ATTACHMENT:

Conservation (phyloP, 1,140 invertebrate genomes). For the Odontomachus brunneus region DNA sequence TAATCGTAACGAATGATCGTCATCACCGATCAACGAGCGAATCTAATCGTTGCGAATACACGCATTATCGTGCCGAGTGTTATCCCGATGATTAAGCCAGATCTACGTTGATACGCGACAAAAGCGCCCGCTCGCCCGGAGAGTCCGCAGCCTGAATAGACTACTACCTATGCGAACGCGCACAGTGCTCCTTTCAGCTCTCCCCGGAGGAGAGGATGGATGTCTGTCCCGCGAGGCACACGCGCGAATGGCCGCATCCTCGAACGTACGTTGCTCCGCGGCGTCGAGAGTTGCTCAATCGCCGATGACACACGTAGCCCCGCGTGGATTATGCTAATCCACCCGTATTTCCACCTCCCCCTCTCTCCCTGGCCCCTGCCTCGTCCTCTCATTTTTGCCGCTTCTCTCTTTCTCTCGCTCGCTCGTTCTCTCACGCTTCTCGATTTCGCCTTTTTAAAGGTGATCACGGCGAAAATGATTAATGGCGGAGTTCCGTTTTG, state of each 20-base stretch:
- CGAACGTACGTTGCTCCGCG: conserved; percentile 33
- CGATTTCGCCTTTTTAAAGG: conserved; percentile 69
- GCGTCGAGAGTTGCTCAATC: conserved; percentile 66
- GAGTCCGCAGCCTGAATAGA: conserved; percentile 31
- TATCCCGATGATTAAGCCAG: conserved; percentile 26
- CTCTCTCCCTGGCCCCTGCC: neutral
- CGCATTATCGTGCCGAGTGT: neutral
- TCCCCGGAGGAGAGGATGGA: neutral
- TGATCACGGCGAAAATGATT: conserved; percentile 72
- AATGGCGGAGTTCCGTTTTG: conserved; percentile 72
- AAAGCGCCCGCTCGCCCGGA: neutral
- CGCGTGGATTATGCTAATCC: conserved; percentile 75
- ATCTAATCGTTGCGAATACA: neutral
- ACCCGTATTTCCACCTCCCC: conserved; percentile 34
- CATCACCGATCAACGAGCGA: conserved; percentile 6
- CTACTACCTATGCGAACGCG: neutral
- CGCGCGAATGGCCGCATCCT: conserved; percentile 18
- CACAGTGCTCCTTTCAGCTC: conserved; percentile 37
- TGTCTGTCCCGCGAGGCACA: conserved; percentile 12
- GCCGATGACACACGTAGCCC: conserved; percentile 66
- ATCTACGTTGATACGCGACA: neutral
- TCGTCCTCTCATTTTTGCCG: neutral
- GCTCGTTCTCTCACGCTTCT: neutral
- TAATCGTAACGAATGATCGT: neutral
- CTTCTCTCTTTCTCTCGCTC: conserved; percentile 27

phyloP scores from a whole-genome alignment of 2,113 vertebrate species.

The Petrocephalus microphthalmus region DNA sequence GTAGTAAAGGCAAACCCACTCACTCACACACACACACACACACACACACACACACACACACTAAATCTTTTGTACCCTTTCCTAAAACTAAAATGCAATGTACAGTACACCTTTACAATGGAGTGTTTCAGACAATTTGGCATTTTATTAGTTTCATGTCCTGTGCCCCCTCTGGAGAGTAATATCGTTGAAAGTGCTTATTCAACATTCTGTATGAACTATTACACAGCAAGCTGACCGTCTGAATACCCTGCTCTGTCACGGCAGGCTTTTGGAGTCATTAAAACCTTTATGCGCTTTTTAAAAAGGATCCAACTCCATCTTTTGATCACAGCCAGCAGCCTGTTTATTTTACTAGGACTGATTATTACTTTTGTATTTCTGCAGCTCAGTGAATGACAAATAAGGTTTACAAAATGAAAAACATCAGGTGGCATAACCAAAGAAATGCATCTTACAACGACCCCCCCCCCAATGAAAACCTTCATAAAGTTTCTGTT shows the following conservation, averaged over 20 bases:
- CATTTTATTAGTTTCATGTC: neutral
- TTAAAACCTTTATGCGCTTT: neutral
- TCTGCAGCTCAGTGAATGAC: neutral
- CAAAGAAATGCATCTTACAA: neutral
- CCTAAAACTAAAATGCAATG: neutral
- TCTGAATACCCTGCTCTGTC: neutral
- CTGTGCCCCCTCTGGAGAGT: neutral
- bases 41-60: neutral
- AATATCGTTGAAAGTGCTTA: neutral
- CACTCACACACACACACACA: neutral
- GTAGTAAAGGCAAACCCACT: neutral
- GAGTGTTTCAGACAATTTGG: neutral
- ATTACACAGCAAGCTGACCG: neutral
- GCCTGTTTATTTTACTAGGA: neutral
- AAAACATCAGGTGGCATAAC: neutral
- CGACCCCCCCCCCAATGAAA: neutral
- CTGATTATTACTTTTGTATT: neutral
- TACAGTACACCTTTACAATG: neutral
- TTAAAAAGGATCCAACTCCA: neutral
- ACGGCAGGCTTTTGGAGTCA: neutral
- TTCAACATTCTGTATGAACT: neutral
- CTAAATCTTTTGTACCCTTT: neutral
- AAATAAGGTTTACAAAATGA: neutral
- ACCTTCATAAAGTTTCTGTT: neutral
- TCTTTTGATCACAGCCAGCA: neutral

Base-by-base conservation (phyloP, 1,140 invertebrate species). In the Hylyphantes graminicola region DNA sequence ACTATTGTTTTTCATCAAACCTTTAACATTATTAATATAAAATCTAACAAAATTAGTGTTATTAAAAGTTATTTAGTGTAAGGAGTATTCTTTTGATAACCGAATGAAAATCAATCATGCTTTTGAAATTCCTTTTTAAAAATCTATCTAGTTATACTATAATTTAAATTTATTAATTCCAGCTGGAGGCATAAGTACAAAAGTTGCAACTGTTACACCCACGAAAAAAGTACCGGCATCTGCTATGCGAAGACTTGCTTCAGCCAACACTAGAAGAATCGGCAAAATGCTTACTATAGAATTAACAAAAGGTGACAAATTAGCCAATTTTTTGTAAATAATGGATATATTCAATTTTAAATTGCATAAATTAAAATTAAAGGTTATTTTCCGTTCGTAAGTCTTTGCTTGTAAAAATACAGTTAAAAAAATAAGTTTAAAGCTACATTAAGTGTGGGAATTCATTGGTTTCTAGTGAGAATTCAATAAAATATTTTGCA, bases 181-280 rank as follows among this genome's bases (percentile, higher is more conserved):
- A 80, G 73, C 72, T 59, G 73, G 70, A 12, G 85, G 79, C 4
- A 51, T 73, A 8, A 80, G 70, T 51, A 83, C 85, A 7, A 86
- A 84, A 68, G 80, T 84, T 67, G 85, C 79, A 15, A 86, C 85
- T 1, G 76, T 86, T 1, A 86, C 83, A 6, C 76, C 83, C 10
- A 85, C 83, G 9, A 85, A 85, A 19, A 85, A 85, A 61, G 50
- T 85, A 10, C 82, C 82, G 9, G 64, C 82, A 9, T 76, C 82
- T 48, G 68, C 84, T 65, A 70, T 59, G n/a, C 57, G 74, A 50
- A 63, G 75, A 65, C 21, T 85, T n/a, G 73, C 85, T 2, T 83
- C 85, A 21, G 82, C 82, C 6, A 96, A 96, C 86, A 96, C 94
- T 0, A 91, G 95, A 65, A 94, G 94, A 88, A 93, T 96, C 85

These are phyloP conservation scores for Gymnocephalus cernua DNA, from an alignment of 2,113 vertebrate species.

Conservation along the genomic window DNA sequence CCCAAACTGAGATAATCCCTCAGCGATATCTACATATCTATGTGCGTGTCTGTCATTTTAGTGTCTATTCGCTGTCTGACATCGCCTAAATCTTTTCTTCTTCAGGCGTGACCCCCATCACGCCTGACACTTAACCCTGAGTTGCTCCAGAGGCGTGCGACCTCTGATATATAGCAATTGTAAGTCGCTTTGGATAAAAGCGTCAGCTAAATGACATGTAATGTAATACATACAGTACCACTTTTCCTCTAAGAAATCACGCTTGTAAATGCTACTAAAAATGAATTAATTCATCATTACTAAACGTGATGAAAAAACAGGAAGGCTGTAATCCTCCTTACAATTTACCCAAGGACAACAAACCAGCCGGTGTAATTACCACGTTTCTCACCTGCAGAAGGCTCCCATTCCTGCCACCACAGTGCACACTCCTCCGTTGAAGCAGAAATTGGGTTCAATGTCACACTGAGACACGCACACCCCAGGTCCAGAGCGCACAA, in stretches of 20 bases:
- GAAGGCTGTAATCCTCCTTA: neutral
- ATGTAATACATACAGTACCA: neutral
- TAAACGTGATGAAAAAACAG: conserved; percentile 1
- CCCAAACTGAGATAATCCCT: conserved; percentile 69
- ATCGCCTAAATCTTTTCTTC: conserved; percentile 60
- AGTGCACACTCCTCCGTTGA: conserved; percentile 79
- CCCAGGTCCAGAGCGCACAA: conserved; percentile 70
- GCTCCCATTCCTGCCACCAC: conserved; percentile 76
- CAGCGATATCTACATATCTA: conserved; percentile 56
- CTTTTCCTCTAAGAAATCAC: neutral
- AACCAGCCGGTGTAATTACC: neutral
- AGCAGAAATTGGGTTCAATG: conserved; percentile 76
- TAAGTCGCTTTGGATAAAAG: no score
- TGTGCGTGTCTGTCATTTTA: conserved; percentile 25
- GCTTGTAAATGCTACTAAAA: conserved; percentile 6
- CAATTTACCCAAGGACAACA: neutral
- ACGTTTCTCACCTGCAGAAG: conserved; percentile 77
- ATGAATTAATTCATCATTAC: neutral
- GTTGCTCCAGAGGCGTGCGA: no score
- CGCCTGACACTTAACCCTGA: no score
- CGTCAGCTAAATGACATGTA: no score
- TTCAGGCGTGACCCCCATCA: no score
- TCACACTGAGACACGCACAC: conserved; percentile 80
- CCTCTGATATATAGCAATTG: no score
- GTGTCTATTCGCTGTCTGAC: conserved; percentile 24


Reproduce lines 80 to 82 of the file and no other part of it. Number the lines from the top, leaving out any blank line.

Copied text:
- TGTGCGTGTCTGTCATTTTA: conserved; percentile 25
- GCTTGTAAATGCTACTAAAA: conserved; percentile 6
- CAATTTACCCAAGGACAACA: neutral